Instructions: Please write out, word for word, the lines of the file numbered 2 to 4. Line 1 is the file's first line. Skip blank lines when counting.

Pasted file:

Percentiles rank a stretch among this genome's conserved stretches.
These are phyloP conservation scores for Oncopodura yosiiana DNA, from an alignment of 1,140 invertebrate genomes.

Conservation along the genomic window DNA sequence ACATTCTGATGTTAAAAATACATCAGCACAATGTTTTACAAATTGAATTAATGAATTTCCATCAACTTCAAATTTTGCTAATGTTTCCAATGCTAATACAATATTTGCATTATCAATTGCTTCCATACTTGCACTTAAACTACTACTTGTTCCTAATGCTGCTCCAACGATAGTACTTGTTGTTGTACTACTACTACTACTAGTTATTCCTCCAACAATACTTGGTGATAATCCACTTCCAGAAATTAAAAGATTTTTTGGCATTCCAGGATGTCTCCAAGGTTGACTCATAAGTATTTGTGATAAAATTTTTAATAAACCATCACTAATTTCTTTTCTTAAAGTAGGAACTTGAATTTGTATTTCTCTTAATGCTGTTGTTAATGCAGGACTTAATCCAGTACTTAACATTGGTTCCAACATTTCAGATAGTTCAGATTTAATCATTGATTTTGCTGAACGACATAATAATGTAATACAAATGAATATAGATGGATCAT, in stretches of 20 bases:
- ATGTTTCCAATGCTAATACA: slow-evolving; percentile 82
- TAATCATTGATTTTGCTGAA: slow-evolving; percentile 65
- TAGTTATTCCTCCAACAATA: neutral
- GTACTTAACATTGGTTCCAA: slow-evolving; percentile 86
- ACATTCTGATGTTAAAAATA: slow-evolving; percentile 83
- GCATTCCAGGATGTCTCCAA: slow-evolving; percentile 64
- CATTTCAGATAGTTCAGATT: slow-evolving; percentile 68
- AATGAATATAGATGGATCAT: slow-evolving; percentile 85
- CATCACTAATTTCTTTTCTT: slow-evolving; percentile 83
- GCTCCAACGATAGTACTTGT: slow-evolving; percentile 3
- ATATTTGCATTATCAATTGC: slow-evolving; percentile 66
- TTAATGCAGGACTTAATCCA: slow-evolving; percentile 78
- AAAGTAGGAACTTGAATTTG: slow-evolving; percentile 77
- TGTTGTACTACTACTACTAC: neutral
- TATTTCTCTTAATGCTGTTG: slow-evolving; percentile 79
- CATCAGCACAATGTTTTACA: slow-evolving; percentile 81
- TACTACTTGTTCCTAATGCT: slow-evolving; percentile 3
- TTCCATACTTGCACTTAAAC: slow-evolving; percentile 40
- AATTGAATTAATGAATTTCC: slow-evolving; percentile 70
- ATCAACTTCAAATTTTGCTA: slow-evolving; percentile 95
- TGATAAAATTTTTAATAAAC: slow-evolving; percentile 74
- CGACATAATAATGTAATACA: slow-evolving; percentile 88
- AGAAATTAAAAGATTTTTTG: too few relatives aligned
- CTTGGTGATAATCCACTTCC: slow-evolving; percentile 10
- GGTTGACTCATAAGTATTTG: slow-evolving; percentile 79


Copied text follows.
These are phyloP conservation scores for Oncopodura yosiiana DNA, from an alignment of 1,140 invertebrate genomes.

Conservation along the genomic window DNA sequence ACATTCTGATGTTAAAAATACATCAGCACAATGTTTTACAAATTGAATTAATGAATTTCCATCAACTTCAAATTTTGCTAATGTTTCCAATGCTAATACAATATTTGCATTATCAATTGCTTCCATACTTGCACTTAAACTACTACTTGTTCCTAATGCTGCTCCAACGATAGTACTTGTTGTTGTACTACTACTACTACTAGTTATTCCTCCAACAATACTTGGTGATAATCCACTTCCAGAAATTAAAAGATTTTTTGGCATTCCAGGATGTCTCCAAGGTTGACTCATAAGTATTTGTGATAAAATTTTTAATAAACCATCACTAATTTCTTTTCTTAAAGTAGGAACTTGAATTTGTATTTCTCTTAATGCTGTTGTTAATGCAGGACTTAATCCAGTACTTAACATTGGTTCCAACATTTCAGATAGTTCAGATTTAATCATTGATTTTGCTGAACGACATAATAATGTAATACAAATGAATATAGATGGATCAT, in stretches of 20 bases:
- ATGTTTCCAATGCTAATACA: slow-evolving; percentile 82